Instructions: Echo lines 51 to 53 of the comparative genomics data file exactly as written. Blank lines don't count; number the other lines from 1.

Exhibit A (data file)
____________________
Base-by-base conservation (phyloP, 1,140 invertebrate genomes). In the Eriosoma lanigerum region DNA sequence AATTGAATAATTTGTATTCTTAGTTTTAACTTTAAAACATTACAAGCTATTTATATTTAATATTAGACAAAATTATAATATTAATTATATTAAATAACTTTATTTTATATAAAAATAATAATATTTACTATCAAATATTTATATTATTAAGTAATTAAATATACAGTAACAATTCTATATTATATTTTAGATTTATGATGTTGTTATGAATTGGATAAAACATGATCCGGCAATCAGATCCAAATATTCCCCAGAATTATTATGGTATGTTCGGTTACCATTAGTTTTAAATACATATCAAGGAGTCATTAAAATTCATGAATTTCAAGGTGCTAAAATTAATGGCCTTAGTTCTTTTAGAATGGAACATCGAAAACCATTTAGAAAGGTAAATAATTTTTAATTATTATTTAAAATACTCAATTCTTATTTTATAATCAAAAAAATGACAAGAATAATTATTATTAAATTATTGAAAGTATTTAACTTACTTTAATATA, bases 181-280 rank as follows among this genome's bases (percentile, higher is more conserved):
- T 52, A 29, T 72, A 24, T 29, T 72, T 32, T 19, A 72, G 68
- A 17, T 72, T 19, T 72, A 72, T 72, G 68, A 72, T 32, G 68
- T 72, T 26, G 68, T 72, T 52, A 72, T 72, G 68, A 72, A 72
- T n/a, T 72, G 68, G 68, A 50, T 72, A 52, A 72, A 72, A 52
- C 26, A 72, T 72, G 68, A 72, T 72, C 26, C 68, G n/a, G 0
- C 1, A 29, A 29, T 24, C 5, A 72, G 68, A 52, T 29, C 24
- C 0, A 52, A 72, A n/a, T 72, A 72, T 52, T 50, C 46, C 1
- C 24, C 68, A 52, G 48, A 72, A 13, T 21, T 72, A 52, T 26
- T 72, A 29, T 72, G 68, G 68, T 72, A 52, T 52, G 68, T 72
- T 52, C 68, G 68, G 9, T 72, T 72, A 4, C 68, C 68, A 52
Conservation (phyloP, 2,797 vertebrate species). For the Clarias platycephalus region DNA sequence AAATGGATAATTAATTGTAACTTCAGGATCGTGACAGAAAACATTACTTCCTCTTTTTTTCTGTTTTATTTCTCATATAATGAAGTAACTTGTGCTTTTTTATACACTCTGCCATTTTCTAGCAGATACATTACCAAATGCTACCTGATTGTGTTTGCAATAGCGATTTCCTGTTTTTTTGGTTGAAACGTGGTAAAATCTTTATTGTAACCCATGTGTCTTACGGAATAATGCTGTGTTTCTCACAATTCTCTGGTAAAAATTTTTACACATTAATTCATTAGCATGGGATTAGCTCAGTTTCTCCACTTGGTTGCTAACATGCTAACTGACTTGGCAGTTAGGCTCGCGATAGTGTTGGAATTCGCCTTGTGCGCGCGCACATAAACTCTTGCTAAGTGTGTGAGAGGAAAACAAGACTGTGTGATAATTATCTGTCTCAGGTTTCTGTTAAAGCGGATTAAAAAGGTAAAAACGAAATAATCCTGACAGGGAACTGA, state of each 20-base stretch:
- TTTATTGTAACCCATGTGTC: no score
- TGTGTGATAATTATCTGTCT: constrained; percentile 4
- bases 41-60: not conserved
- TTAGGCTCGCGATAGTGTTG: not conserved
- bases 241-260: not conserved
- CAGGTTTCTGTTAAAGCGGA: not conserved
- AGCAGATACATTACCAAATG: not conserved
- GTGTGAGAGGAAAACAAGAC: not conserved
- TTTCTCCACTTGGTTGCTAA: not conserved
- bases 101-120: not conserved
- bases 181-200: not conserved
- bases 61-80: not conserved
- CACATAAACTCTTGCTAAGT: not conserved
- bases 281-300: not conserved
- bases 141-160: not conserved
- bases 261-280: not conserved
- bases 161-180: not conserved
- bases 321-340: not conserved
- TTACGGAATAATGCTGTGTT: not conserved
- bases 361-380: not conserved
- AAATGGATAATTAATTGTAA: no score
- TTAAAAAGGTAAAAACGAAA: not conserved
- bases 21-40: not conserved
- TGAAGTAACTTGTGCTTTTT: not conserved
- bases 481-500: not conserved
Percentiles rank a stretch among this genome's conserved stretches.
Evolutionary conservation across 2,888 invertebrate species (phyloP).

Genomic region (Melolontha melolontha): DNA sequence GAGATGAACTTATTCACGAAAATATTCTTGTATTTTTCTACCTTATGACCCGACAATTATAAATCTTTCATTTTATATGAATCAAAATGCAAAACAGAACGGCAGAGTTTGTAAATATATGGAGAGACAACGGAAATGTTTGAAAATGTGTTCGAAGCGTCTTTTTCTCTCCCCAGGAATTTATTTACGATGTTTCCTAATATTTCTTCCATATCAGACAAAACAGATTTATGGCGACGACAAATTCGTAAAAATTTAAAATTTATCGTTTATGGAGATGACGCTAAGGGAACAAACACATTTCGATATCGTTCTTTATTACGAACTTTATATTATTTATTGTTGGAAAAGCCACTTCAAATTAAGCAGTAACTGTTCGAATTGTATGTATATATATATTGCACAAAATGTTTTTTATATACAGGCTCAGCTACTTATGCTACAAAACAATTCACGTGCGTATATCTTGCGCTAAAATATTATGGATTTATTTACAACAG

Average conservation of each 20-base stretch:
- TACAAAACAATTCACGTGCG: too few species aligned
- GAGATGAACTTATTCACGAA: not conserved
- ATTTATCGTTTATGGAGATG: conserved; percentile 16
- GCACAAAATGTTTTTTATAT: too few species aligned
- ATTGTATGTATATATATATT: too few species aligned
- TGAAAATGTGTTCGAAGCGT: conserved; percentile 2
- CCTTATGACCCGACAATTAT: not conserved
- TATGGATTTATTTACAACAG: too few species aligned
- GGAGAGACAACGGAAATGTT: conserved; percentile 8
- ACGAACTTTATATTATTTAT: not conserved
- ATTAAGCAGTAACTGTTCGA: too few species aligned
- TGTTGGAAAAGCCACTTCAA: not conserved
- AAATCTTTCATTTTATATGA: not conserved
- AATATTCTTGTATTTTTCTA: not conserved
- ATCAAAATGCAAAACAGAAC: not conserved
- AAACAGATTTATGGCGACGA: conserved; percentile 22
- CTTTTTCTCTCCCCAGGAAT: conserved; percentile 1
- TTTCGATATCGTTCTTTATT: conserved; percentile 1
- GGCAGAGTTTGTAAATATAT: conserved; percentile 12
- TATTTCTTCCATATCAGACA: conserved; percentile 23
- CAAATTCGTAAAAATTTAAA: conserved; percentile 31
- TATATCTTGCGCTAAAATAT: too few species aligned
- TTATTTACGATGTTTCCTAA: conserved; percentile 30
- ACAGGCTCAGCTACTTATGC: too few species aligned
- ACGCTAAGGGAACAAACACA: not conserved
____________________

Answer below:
- ACGAACTTTATATTATTTAT: not conserved
- ATTAAGCAGTAACTGTTCGA: too few species aligned
- TGTTGGAAAAGCCACTTCAA: not conserved